The COVID-19 Vaccine (And When You Could Receive It)

Teen+volunteers+are+participating+in+a+Kaiser+study+that+could+accelerate+the+COVID-19+vaccine%27s+potential+use+in+young+people.

Dreamstime/TNS

Teen volunteers are participating in a Kaiser study that could accelerate the COVID-19 vaccine’s potential use in young people.

A vaccine for COVID-19, once a distant goal, is now in its final phases. The BBC recently reported that the United Kingdom has just approved the vaccine — people are now wondering if the United States will be next. But if the United States is indeed the next country to approve a COVID-19 vaccine, who will be the first to receive it?

The CDC stated that the United States will begin distributing vaccines once the FDA authorizes the distribution of the Pfizer and Moderna vaccines. The CDC, even with the lack of approval by the FDA, has begun to roll out recommendations of planned distribution for the Coronavirus vaccines. The CDC recommended plan of distribution will begin with healthcare workers and people living in long-term residence centers. 

However, the CDC plans for recommendations were not met by unanimous support, as one out of the 14 members of the emergency board voted against the recommendations. The New York Times interviewed the only person who voted against the recommendations, Dr. Helen Talbot, an infectious disease specialist at Vanderbilt University. She voted against the plans due to her concerns about putting long-term living facilities on the first priority list, worried about the lack of trials on this community and possible unforeseen side effects of the vaccine. However, most of the panel members believed that the high death rate among the population made it important to have them in the first group. This does not mean that every person living in a long-term residence center will be receiving the vaccine in December.

According to the New York Times, around 40 million doses of the Pfizer and Moderna vaccines are available (or essentially 20 million doses, since the vaccines both require two doses) will be available later in December. This is expected to have the capacity to cover most of the nation’s 21 million frontline workers, and about 3 million people living in long-term residence centers. By January, however, Pifzer and Moderna plan to produce 70 million doses of the Coronavirus vaccine.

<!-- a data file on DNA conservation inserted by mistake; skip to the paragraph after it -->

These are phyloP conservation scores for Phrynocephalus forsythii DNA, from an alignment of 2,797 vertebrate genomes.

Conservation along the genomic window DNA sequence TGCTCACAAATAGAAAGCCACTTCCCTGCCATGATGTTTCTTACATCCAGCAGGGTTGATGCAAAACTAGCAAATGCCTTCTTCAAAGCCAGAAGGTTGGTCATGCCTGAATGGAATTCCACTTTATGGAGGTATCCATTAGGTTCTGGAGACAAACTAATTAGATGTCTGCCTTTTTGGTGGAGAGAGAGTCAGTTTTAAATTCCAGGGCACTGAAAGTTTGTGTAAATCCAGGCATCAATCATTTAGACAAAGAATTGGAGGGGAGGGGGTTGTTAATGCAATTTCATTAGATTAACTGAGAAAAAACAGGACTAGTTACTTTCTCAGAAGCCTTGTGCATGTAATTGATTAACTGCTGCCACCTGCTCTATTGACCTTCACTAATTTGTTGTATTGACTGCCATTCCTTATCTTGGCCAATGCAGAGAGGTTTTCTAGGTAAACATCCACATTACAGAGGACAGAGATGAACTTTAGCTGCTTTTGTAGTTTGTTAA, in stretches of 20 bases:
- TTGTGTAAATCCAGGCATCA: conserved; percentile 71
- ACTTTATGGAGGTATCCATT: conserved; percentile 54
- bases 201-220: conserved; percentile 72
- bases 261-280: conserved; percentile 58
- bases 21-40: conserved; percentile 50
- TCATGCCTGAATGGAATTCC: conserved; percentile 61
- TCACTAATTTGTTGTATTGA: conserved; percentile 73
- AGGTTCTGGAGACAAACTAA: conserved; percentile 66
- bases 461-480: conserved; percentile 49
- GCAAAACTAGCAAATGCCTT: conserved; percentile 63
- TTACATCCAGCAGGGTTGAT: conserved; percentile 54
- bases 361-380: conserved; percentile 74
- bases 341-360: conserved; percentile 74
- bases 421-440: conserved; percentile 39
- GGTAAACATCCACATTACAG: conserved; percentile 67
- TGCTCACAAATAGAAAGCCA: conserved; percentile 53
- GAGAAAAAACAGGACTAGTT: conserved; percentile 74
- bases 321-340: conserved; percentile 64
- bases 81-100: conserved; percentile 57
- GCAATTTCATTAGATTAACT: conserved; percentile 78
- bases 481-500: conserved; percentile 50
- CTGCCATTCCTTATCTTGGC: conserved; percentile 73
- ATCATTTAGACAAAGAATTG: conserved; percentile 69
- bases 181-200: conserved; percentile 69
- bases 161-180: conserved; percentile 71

The next phases of distribution have yet to be recommended, but the New York Times speculates that the next group will include people over the age of 65, high-risk people with pre-existing conditions, and essential workers, such as people in the food, education, and law enforcement industries. This group of people is expected to begin receiving vaccines around February and March. This leads to the final group of people, deemed low-priority, who are expected to receive their vaccines around April, May, and June. The final group of vaccine recipients will be people under the age of 18. Vaccines for this group, according to the Washington Post, will take a while to distribute. At this time, the rollout plan does not include children and teens, due to the lack of study in these age groups. Pfizer has tested its vaccines on a small scale, with 100 children between the ages of 12 and 15; this may expedite the availability of the vaccine for children over the age of 12. The company, though, has not stated when the vaccine would be publicly available. 

The Covid-19 vaccines may soon receive FDA approval, but this will not mean that the pandemic will soon be over. The vaccine is likely to lessen the burden and the deaths caused by the novel Coronavirus but it will not stop the virus’s spread in December or January. The fight against this pandemic will continue, possibly well into the summer months.